Not Even Activist Hedge Funds Are Winning Big in Recent Years
Professionally Managed, Early-Stage Venture Capital Looks Like a Better Long-Term Choice
In today’s tough investment climate, it’s not easy to find reliable paths to strong long-term growth. So much has been written about activist hedge funds and their wealthy leaders – like Carl Icahn, William Ackman, and Barry Rosenstein – that I assumed these guys were winning big and that investors in their funds could feel confident of big gains. I was surprised to learn that these funds in fact are not doing so great these days. My conclusion: the best path to strong long-term growth is investment in substantive innovation, which to me means early stage venture capital.
The activist hedge funds apparently were big winners years ago, hence their founders’ personal fortunes. However, it looks like there may now be just too many dollars chasing not enough great ideas and so, of necessity, some pretty questionable ideas too.
Based on data from Forbes and The Wall Street Journal, the activist hedge funds have grown dramatically over the past dozen years, from $12 billion in 2003, to $51 billion in 2011, to a stunning $122 billion by the 3rd Quarter of 2015. The Wall Street Journal, citing an index tracked by Hedge Fund Research Inc., reported that the average activist hedge fund returned just an estimated 1.5% after fees during 2015, versus a 1.4% return for the S&P 500, and that 2015 was the third consecutive year of declining returns.
Forbes.com was even harsher in a November 5, 2015 report, writing that “their ideas aren’t working and some of the companies they all but control are floundering.” As a former Fortune 500 corporate officer, I feel somewhat vindicated personally, as I wondered why the activist leaders, who are undoubtedly smart and diligent, were necessarily that much smarter and more effective than us corporate types. Their heralded strategies often struck me as just moving around the ship’s deck chairs, still leaving the same number of chairs on the same ships.
Based on my 40+ years of experience, the most likely path to significant long-term growth is substantive innovation addressing customers’ real problems, needs, and wants – truly creative destruction and construction, not just moving around the deck chairs. During the 21st century, that has generally meant high tech, whether information technology, biotechnology, or some other substantive technological breakthrough. Yes, sometimes the big winners are just simple marketing ideas that capture and better address consumer needs or emotions, but proprietary technology that delivers truly important benefits is a better bet.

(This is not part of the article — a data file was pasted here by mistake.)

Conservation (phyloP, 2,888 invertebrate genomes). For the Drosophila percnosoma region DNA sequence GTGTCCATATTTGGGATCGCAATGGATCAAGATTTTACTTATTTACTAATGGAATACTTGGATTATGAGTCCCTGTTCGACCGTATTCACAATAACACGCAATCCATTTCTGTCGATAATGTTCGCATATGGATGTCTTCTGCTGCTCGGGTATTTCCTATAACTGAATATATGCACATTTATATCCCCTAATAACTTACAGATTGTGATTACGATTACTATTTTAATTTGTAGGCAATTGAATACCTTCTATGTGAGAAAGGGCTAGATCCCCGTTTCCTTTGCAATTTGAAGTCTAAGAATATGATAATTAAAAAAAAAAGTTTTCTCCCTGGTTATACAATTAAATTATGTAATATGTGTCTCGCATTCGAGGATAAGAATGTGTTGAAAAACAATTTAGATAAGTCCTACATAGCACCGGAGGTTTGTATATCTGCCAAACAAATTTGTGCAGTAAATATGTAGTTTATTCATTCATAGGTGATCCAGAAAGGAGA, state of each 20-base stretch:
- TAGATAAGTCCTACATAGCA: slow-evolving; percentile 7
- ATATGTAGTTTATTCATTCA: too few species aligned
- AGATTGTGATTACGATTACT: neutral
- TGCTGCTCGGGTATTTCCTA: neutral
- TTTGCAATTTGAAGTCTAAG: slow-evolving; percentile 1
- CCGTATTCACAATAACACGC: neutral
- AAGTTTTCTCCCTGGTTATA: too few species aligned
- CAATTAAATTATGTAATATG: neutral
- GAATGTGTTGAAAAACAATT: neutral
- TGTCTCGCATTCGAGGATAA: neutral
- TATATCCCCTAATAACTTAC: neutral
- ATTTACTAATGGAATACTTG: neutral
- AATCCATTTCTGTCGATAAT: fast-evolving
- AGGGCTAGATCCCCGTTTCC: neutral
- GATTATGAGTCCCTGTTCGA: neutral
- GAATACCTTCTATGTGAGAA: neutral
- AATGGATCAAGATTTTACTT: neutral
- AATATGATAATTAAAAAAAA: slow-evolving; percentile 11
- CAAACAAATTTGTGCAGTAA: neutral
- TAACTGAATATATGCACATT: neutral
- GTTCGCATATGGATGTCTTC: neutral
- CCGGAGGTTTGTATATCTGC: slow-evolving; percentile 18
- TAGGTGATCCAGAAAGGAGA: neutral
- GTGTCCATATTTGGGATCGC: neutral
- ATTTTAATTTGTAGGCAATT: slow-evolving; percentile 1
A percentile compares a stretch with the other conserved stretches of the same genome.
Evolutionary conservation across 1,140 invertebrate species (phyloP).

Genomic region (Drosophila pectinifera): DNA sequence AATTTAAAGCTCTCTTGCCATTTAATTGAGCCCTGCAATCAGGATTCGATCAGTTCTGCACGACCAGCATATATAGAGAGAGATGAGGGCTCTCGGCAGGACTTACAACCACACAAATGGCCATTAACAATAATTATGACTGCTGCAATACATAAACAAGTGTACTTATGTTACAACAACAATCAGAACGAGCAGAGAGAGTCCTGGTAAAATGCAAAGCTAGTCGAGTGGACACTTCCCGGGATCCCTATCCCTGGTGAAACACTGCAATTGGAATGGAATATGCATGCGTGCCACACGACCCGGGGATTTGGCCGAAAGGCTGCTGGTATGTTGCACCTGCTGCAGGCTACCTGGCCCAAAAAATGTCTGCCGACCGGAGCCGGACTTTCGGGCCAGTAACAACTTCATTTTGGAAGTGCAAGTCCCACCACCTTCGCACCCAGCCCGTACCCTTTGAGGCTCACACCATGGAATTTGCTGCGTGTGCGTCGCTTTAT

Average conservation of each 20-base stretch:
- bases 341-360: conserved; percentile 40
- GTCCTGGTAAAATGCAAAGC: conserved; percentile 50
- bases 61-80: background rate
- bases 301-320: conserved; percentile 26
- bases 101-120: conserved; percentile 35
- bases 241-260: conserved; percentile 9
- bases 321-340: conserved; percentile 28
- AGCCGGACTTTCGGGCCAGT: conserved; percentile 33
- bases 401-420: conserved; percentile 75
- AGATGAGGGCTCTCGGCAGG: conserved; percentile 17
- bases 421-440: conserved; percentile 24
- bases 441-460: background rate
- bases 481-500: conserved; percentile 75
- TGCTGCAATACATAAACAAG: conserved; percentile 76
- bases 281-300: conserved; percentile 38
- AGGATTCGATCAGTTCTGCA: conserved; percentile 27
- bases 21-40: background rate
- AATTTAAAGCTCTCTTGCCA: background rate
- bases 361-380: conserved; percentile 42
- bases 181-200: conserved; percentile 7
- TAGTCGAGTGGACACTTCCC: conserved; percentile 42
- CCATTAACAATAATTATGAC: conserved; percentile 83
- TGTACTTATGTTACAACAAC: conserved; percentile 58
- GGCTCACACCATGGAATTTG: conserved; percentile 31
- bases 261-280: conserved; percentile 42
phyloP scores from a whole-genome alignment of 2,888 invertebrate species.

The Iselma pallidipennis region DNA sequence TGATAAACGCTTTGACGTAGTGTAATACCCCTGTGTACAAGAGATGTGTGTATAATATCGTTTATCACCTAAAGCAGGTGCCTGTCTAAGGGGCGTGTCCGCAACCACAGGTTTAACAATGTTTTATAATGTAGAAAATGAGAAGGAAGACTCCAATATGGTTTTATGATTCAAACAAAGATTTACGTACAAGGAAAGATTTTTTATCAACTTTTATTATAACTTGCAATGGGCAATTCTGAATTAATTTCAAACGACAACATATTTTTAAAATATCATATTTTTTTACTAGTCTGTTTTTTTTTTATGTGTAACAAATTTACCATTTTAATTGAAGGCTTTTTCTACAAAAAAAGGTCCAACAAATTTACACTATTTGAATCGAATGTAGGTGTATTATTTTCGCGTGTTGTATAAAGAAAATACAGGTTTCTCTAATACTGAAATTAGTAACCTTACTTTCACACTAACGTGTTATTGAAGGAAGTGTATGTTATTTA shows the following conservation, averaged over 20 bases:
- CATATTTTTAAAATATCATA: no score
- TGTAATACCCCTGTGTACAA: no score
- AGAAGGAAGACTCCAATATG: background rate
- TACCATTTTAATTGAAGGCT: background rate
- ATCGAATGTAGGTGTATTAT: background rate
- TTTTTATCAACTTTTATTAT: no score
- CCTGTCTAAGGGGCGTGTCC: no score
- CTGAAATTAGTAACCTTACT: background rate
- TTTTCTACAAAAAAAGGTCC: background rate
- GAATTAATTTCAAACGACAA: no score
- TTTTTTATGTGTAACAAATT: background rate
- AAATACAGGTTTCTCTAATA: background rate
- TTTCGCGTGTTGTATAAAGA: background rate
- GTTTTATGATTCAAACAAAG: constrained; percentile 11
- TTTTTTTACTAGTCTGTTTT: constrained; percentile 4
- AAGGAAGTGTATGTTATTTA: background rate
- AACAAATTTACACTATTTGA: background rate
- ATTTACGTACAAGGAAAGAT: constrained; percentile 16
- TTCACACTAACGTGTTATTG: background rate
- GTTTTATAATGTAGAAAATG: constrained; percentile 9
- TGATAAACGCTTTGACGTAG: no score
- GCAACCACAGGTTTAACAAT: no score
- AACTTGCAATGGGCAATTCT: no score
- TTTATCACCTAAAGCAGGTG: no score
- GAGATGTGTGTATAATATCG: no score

While technological advances are often achieved by major corporations, there is a whole world of startups funded by early stage venture capital investors dedicated to this winning formula. I’d urge caution, though, as there are literally thousands of startups looking for funding, and a number of online “crowdfunding” firms have sprung up recently raising funds for literally dozens if not hundreds of such startups. Such limited discrimination is unlikely to achieve the results savvy investors seek. Just as my career experience taught me that innovative new product development is most productive when managed professionally, beginning with probing market research to hone in on the best opportunities, so too early stage venture capital investing is most productive with similarly professional practices.
I must admit, until 2014 I was not at all into venture capital. Then, fortunately, I heard from one of my Harvard Business School classmates, Len Batterson, who has pursued a career in early stage venture capital investment. I’m pretty cautious (some accuse me of being a “belt-and-suspenders” type), and so, notwithstanding our Harvard Business School connection, did some careful research on his performance record before even considering investing.
I discovered that his track record has been…and continues to be…remarkable. His success rate – i.e. ventures in which he invested that had a positive return – is around 40%, incredible for early stage venture capital. Over his 30+ years (he did some other things his first 10 years post- MBA), his funds have averaged annual returns of approximately 29%. And that was before his latest success, the acquisition of Cleversafe by IBM in November, which undoubtedly drove that return rate even higher. Even his poorest performing fund returned an average annual return from 1989 through 2000 of about 13%. That’s remarkable consistency. That’s what I look for as an investor who seeks long-term growth but is inherently conservative.
So if you’re looking for long-term growth, and your perspective is truly long-term (say 10 years or so), I’d give Batterson a serious look. His existing fund is Batterson Venture Capital (www.BattersonVC.com). His latest fund, which combines his team’s professional management with online accessibility, convenience, and efficiency, is about to launch. It is called VCapital (www.VCapital.com).